The birthday song was a nice prelude to the tasty notes that would soon be doing a jig on my palate.  My plate arrived with a 1/2 rack of ribs, pulled pork smothered in Corky's BBQ sauce, slaw, and corn on the cob.  I attacked the ribs first and immediately noticed the smoky aroma of the meat along with the spices of the dry rub.  The meat was fall-off-the-bone tender but not sloppy at all and your could really taste the flavor of the pork itself.  The dry rub added an awesome punch of flavor, enhancing every bite.  After mowing down about half of my ribs, I noticed that the pulled pork was a little lonely and gave it a try.  The pork was super tender but I didn't like the sauce.  For one, there was too much of it and it overpowered the flavor of the pork.  Second, the sauce was just too sweet for me.  Next time, I'd order it sans sauce and maybe add some of Corky's Spicy BBQ sauce which seemed less sweet.  Overall, it was a kickass meal and the ribs really blew me away.  Having eaten a fair share of ribs in my life, I feel confident saying that Corky's BBQ ribs are the best I've ever had.

 photo courtesy: "zeller" on Panoramio

Latty had made me promise that if I had time for a lunch stop on Tuesday, that I would try Gus' Famous Fried Chicken, claiming it to be the best fried chicken in the world.  When my 1pm meeting was moved to 3pm, I made good on that promise.

Lots of people waiting 30+ minutes for a table says something...

Latty had warned that I'd better have a substantial amount of time for lunch since the popularity of Gus' sometimes meant a 30+ minute wait for a table to open up and then another 30 minutes for your food to arrive.  He also advised that service can be somewhat non-existent but I didn't have a problem with it at all.  I checked in with the guy at the counter and he said I was lucky for two reasons: they had just sat a bunch and I was next on the list and he and I shared the same name so he wouldn't forget who was up next.  A few tables opened up and I grabbed one.  I ordered an unsweetened iced tea, the best I'd had yet on my trip, and then ordered the fried chicken breast along with sides of slaw and baked beans.  Twenty minutes and an iced tea later, my fried chicken plate arrived.

Crappy iPhone pic of a slightly dominated fried chicken plate @ Gus' Famous Fried Chicken

The chicken was fortified by a crisp exterior that held together nicely (rather than crumbling like some fried chicken can) and the meat was tender, releasing a little steam with each bite.  The breading mix was slightly spicy with the flavor of the spice gaining heat as I continued to eat but I don't think it was spicy enough to scare off a person who doesn't like spicy food.  I liked the baked beans.  They were smokey and not too sweet.  The slaw had an incredibly fresh flavor and texture.  I loved it even if it was a bit runnier than I usually prefer.  All of this food came at a price tag of around $10 and I'm pretty sure that included tip.  It was a great lunch.

Later that night I ventured down to historic Beale Street to check out Blues City Cafe which is down by the Mississippi River that divides Tennessee and Arkansas.  Lots of blues history on this street and lots of blues bars.  Even B.B. King is in on the action with a blues bar bearing his name.  I met some local guys at the bar and we talked as they demolished some ribs.  When I asked if the ribs were any good, one guy said, "Maaaan, did you see how fast we just demolished that plate?"  So, my decision was made.  Ribs.  Again.  The ribs were covered in a sweet sauce that, once again, I found a little too sweet.  The slaw and corn was pretty good though.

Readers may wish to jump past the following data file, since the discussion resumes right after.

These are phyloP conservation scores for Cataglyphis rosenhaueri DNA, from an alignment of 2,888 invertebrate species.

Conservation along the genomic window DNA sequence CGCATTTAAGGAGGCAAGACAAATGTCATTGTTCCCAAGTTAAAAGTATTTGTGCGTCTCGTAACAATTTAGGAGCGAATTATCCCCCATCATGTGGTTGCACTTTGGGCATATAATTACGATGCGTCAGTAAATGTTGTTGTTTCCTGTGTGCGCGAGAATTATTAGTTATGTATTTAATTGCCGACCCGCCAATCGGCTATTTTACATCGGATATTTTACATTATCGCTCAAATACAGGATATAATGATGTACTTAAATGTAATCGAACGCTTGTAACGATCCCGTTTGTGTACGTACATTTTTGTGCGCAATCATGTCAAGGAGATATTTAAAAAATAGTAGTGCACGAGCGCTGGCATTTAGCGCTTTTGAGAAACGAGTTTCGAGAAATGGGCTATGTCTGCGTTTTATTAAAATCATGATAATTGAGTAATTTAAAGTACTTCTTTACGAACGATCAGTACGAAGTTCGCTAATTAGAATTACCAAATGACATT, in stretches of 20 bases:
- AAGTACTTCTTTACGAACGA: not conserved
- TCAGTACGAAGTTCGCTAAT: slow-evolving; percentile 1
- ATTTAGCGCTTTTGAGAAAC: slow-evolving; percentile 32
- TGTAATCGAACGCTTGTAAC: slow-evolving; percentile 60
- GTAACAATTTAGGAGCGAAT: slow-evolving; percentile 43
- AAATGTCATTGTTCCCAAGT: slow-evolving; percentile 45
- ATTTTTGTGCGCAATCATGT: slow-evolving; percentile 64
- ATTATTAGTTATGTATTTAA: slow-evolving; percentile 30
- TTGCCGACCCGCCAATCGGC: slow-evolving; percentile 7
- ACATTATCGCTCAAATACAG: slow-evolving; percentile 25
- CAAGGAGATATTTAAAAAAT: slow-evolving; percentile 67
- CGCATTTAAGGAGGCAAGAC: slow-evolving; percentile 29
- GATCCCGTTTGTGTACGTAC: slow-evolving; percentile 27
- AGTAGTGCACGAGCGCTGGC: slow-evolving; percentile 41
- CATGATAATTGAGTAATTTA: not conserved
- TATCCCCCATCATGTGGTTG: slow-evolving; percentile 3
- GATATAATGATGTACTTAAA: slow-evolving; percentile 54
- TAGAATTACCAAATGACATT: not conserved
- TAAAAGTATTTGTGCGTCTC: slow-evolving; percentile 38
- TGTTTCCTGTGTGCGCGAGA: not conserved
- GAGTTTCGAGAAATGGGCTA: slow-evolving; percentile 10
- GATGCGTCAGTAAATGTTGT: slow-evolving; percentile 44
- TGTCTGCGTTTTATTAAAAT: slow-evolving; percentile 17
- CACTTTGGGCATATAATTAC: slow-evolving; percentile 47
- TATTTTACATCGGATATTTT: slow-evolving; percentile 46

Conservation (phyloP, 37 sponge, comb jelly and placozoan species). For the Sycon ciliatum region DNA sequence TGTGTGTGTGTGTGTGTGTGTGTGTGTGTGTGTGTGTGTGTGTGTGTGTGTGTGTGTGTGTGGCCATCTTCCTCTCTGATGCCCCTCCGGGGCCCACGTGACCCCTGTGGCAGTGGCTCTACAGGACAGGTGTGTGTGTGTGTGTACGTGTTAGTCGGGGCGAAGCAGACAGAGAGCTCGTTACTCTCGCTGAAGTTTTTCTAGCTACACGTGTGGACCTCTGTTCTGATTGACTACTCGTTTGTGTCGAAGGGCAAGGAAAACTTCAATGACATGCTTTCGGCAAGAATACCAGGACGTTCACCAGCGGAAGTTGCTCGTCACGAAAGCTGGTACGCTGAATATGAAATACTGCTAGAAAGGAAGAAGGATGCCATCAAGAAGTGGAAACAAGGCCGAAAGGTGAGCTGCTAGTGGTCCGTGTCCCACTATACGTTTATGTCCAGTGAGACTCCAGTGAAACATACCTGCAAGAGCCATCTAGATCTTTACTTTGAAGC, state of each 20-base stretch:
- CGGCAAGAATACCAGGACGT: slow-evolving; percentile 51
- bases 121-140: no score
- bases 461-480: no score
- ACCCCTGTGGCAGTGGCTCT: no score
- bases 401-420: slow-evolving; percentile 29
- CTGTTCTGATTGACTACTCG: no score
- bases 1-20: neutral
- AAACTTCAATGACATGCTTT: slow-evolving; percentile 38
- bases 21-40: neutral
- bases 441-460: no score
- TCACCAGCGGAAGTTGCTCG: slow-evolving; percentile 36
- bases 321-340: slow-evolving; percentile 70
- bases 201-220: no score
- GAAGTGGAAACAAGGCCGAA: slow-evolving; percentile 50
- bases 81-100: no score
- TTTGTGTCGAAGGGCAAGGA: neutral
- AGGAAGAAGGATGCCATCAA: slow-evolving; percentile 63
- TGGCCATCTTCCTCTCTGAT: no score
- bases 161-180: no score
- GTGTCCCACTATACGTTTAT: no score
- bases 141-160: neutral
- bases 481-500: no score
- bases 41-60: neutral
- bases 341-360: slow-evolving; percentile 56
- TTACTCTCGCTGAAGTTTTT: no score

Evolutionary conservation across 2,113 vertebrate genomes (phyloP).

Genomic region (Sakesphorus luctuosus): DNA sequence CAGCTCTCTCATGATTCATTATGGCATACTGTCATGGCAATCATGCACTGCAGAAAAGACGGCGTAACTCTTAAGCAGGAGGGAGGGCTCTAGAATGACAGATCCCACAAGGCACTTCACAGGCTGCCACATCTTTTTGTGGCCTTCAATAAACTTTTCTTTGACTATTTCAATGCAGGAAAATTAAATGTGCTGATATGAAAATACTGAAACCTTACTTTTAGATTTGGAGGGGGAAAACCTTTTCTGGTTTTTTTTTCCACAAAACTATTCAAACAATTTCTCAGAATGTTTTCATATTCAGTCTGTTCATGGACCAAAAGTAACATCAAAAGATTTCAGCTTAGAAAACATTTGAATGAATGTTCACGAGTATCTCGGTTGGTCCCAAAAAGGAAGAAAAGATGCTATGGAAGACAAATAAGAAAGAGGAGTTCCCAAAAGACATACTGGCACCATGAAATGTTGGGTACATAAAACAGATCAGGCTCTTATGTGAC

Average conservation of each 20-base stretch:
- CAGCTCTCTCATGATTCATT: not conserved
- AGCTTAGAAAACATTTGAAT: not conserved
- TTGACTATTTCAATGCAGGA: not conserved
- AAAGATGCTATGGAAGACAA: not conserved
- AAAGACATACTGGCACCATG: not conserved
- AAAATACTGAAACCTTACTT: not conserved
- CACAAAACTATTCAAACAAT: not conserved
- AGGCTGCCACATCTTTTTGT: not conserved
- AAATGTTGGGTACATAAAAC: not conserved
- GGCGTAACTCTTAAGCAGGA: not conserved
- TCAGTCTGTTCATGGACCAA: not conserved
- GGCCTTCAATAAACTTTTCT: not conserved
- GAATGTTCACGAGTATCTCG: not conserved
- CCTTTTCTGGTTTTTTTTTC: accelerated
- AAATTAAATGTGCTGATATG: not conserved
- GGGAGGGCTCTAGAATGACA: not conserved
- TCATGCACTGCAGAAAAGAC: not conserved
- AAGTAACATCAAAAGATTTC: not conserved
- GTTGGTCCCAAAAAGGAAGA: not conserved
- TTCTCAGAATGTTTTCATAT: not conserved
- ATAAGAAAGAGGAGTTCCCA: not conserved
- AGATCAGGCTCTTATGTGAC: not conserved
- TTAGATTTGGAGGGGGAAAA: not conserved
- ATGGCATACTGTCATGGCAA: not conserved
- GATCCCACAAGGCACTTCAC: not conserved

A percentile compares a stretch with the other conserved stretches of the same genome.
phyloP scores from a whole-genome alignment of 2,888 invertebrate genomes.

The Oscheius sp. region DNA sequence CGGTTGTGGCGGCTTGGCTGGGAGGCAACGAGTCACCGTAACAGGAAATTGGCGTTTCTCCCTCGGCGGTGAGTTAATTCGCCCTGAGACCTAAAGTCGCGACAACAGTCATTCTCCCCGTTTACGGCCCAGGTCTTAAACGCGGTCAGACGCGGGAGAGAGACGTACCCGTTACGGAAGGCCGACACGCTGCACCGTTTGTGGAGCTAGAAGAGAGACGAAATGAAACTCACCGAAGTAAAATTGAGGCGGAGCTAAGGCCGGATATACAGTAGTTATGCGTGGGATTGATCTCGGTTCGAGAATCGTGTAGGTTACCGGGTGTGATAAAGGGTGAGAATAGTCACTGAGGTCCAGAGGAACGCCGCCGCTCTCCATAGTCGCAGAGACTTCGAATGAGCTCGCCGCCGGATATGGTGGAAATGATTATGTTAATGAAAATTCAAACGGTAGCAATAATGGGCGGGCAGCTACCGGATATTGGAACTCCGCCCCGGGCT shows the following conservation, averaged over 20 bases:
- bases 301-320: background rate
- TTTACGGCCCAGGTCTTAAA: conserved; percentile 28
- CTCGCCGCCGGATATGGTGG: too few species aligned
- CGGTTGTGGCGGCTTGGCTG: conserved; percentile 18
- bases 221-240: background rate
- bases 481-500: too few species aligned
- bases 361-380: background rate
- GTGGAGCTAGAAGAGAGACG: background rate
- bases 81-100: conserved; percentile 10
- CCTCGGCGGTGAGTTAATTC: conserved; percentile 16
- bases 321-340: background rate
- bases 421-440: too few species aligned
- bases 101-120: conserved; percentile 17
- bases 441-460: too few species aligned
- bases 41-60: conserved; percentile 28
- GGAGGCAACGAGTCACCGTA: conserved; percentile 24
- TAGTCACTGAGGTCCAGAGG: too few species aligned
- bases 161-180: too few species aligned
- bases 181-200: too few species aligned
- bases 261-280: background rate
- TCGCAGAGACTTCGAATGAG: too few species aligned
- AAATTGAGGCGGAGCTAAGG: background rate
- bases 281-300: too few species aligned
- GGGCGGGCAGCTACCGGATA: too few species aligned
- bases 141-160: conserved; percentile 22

(A brief sidebar here...  The two dudes I met at the bar were the 5th and 6th locals to tell me that, while Corky's had won best BBQ ribs for the past 21 years, they favored Charlie Vergos' Rendezvous.  In fact, every local I asked said to go there.  Mr. Vergos passed away as a barbecue legend a few days after I left town.  This is a must try on my next visit.  For what it's worth, both ship their famous ribs all over the country, to which Latty at Corky's attested that they keep their awesomeness even when cooked at home.  I'd rather be there though.)

After dinner, I headed over to The Band Box part of Blues City Cafe where a band was covering Johnny Cash and Elvis on stage.  That's not what I was looking for so I strolled down Beale in search of some down and dirty blues.  About 2 joints down is where I heard the wail of a harmonica coming from Blues Hall Juke Joint and I knew I'd found my spot for the night.  The lead singer cranked on the harmonica and a guy who was in the audience got up and melted my face off with a killer solo during one of the tunes.  I now understood why they call Memphis the "home of the blues and the birthplace of rock n' roll".

As I made my way to the airport the following morning, I thought about the great time I'd had in Memphis.  It's a fun city with a lot of American history and spirit, especially when it comes to food and music.  I also really enjoyed seeing the diversity of the city.  Memphis was definitely my favorite stop.  It was a productive work trip and a nice time away from Miami.  I sampled some great barbecue and met a lot of really cool people while learning about each city and it's history.  I'm hopeful that my travels will take me back to Memphis someday to explore and taste more of what the city has to offer.